A building works contract is a written agreement between parties involved in the building or alteration of any structure. It details the rights and obligations of all parties involved, administration procedures and the contract administrator if one. A contract can be created especially for the project, be one of the standard commonly used contracts with specific amendments relevant to the project or just one of the standard contracts without any changes made.
There are 2 basic types of contracts in use in Australia reflecting the different approaches from engineers and architects. From these 2 types many forms of standard contracts have been produced by particular parties for commercial use in the building and construction industry. These contracts have been developed by bodies such as the Property Council, the Royal Australian Institute of Architects, the Housing Industry Australia and the Master Builders Association. Some examples include –
SBW series contracts
SBW2 Lump sum
MBA and HIA contracts
Australian standard contracts, including the AS 2124 and AS 4000 series
Not all of these contracts are in use today; we will look at the history, content and difference of applications of each one starting with the ones developed by the architects.
The JCC family of contracts was first created by a joint contracts committee (JCC) comprised of representatives from three organizations – the Royal Australian Institute of Architects, the Master Builders Federation of Australia and the Property Council of Australia (formerly BOMA – the Building Owners and Managers Association of Australia) It originated from earlier contracts such as MBW1 in 1970 and E5b in 1970, even going back to an English contract – the RIBA. It was released in January 1985 in two documents;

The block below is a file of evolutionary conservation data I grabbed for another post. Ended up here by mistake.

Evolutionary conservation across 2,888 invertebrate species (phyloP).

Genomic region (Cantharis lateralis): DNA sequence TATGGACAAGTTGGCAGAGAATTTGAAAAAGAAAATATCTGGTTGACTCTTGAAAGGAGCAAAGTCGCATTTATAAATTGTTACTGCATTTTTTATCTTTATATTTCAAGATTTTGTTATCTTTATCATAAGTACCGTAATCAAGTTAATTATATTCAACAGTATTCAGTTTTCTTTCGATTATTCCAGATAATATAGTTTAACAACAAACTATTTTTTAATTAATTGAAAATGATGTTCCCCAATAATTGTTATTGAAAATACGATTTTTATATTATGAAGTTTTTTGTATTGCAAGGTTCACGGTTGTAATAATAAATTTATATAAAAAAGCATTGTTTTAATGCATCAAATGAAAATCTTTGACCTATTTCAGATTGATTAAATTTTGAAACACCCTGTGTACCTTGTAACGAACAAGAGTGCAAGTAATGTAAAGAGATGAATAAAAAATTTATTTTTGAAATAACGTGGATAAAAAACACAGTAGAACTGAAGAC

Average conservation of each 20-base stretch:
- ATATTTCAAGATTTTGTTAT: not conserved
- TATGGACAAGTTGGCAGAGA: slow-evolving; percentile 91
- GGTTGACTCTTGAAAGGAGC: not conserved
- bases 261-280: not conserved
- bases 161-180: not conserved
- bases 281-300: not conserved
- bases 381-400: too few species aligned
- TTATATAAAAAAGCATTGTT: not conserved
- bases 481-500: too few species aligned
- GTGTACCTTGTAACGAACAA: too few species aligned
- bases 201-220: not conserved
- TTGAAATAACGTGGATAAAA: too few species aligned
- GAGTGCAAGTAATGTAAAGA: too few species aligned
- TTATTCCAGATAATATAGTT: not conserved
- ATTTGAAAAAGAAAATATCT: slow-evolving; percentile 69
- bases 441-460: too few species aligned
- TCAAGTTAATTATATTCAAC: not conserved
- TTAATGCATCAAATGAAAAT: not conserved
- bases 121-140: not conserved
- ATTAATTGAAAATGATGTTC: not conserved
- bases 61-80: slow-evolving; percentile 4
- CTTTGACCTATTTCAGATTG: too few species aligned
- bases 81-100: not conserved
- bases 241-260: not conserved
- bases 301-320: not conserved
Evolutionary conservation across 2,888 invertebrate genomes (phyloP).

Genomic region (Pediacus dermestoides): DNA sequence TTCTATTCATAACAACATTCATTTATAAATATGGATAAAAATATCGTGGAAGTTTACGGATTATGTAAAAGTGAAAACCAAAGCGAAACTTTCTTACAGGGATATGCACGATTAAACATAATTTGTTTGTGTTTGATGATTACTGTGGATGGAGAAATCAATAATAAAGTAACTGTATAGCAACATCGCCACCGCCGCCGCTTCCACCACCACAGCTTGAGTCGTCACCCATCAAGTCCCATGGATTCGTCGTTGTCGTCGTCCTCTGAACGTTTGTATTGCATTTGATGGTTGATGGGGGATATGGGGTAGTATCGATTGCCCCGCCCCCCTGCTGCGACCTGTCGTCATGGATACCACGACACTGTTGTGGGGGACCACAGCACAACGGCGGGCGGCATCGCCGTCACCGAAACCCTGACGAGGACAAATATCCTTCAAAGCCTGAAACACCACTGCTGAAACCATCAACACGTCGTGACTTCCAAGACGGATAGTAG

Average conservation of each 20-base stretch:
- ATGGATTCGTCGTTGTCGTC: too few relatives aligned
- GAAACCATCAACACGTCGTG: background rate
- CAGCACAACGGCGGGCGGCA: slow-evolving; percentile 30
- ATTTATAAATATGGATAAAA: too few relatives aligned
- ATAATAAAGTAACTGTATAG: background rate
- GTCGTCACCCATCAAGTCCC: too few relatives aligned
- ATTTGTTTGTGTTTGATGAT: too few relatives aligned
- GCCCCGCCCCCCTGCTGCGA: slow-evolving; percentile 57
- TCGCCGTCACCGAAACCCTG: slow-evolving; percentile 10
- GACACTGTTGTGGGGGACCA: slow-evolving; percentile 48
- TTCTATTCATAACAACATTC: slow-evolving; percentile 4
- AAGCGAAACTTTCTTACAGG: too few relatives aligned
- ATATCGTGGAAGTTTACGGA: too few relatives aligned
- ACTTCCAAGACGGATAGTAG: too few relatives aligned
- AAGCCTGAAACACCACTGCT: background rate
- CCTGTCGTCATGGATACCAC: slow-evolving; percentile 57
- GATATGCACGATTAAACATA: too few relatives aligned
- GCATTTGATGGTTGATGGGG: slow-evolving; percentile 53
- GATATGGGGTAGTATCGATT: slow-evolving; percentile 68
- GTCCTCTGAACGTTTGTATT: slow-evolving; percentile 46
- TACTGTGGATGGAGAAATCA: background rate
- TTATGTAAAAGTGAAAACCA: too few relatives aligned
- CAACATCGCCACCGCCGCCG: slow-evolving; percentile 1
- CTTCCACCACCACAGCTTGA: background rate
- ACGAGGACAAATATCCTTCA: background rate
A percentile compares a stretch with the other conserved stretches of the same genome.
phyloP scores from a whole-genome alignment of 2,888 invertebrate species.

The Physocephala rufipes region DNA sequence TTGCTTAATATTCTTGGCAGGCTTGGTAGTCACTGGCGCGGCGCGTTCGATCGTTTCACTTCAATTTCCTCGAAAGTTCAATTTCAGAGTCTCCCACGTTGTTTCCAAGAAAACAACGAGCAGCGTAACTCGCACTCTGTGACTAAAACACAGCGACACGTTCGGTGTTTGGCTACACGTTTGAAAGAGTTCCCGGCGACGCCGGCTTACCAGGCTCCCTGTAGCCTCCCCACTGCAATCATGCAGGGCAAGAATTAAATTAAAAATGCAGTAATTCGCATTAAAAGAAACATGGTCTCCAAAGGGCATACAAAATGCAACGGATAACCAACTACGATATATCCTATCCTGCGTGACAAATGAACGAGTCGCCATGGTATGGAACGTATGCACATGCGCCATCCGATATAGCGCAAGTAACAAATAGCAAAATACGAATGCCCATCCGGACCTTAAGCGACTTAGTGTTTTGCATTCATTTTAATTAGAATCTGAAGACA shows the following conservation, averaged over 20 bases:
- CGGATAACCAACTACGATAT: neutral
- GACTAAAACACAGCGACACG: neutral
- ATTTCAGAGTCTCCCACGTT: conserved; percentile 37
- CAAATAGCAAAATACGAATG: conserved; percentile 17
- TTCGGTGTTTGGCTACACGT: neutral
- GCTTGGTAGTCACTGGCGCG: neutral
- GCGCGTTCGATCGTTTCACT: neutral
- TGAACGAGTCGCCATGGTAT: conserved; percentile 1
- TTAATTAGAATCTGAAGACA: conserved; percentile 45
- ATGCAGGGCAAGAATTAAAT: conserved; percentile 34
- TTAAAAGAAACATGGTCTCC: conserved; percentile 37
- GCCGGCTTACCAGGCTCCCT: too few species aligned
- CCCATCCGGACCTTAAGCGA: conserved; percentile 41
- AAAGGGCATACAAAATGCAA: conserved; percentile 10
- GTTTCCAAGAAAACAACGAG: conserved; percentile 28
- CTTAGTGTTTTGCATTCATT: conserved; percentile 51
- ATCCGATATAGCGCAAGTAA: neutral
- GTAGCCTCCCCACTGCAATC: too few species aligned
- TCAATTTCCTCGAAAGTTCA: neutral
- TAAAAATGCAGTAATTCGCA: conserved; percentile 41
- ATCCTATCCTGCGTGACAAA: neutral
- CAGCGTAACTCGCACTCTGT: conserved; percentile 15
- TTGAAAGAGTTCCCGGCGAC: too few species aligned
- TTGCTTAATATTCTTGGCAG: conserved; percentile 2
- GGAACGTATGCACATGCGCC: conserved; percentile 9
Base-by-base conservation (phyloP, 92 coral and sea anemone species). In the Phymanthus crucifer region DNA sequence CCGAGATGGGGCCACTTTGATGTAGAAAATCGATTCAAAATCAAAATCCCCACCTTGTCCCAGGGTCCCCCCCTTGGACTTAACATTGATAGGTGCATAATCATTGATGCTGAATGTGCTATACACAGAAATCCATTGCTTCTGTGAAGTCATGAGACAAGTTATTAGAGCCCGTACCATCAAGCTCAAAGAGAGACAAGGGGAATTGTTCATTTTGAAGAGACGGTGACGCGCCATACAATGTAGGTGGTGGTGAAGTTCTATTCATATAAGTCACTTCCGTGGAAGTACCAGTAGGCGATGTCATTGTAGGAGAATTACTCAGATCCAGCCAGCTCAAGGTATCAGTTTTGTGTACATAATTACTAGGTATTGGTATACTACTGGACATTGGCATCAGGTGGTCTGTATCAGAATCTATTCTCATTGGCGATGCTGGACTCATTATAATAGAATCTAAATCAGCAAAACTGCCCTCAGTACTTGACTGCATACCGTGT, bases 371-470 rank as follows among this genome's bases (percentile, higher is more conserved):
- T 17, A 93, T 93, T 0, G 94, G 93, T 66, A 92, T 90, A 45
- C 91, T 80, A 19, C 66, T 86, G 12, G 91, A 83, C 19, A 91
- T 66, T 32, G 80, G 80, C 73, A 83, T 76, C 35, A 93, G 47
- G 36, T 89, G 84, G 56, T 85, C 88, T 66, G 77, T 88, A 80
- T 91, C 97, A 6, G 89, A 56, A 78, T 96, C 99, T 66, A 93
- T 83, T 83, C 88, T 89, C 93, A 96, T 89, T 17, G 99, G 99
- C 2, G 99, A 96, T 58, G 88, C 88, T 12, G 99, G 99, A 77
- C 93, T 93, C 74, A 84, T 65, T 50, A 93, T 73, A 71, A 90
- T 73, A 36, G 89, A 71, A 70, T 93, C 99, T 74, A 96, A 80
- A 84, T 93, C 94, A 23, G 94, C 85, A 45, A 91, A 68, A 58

JCCA – 1985 Building Works Contract with quantities and
JCCB – 1985 Building Works Contract without quantities.
In 1993 revisions were made and 2 new contracts were released;
JCCC – 1993 Building Works Contract with quantities and
JCCD – 1993 Building Works Contract without quantities.
When the Master Builders Association and Royal Australian Institute of Architects commenced the development of the ABIC series of contracts in 1999, it was agreed that the JCC suite (along with some other contracts mentioned later) would be withdrawn from use. This was to occur approximately 12 months after the release of ABIC MW-1 to allow for a changeover period. As a result the JCC suite of contracts would no longer be available after mid 2002.
SBW series contracts including SBW2 Lump sum
The SBW series of contracts were developed for commercial building works of a simple nature and was aptly given the name SBW – Simple Building Works.
The SBW2 lump sum contract was developed to provide a simple easy to understand contract to enable ordinary people to contract a builder to construct their new home, renovate or extend for a fixed sum, or with certain provisions to alter the price. The SBW2 series of contracts differed in its structure in allowing for a separate administrator – usually the architect. The architect was intended to be the go-between for the builder and owner and is not usually listed as a party to the contract. They are to act on behalf of the owner but to act independently when any disputes arise such as – payment claims, completion time of the project, variations to the contract or extensions of time arise between the owner and builder.
This made the contract more complex than others available on the market that had no provision for a separate administrator. It is important to note that the SBW2 contract uses the architect only for administration of the project – not supervision; this is still left between the owner and builder.